Abstract 15042: The First Clinical Use of Fractional Flow Reserve Derived From Coronary CT Angiography (FFR-CT) in the ‘Real World’ Predicts Standard of Care Guided Revascularization
Introduction: Fractional flow reserve computed tomography (FFR-CT), approved by the FDA in November 2014, provides functional assessment of anatomic severity and blood flow in the coronary arteries without changes in acquisition, medication, contrast or radiation, with an area under the receiver-operating characteristic curve of 0.90 compared to invasive FFR. We obtained FFR-CT in the largest group of patients in the United States post-FDA release and applied this measure to patients who had previously undergone invasive coronary angiography after baseline Coronary CTA.
Hypothesis: To determine whether FFR-CT predicts subsequent coronary revascularization in patients who underwent Coronary CTA prior to invasive angiography and were treated with standard of care in a large urban Cardiology practice.
Methods: Consecutive patients who underwent Coronary CTA followed by invasive angiography over a 12-month period from 2012-2013 were identified. Studies that did not fit inclusion criteria (e.g. prior revascularization, motion artifact, severe calcification) were excluded. The remaining studies (n=61) were sent for FFR-CT analysis and patients who received stents (n=15) were identified. FFR-CT values were compared in territories that were stented (n=15) with those that were not (n=163). Baseline FFR-CT values were obtained retrospectively, and therefore results did not interfere with clinical decision-making.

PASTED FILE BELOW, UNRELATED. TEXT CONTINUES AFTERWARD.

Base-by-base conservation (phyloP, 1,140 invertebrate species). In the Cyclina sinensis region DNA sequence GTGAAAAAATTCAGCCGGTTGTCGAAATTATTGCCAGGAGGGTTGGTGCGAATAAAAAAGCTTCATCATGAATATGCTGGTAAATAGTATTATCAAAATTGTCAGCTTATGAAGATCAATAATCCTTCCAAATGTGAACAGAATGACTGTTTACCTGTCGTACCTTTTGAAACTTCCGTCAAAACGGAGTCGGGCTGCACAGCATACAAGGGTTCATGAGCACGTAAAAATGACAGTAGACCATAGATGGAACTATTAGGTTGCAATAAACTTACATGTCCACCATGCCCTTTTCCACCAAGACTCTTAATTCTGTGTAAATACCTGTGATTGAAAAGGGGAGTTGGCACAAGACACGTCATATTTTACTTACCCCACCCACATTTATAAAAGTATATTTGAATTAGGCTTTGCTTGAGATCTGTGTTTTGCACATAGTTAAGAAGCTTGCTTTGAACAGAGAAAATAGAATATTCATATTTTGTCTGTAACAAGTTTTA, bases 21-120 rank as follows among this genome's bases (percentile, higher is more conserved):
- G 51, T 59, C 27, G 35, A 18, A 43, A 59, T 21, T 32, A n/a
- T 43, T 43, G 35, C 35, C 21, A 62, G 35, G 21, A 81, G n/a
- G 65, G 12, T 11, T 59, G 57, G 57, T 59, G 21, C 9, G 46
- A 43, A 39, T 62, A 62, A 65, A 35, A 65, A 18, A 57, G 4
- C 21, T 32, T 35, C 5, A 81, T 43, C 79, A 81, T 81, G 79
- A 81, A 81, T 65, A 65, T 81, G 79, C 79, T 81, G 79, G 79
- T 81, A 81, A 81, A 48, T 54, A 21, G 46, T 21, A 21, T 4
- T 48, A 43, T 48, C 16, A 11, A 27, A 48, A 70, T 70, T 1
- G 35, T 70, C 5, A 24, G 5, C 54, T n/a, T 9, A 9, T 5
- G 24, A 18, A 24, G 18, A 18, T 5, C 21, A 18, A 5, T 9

Results: In territories that were not intervened upon, baseline FFR-CT values had a median of 0.87, with 75% of territories displaying an FFR-CT > 0.80. In territories that underwent PCI, baseline FFR-CT values were all < 0.75, with a median of 0.65 (P<0.0001 PCI vs. no stent). Of 18 patients with an FFR-CT < 0.70; 11 underwent PCI, 2 had chronic total occlusions and the remaining 5 pursued aggressive medical management based on clinical judgment.
Conclusions: We established baseline FFR-CT values in patients who underwent PCI in the real world outside of a research protocol. The role of FFR-CT in clinical decision-making and to determine the need for revascularization requires prospective trials; however FFR-CT determined prior to invasive coronary angiography accurately predicts subsequent revascularization in clinical practice.
Author Disclosures: R.R. Packard: None. R. Nakanishi: None. A. Lajoie: None. M.J. Buddoff: None. R.P. Karlsberg: None.
- © 2015 by American Heart Association, Inc.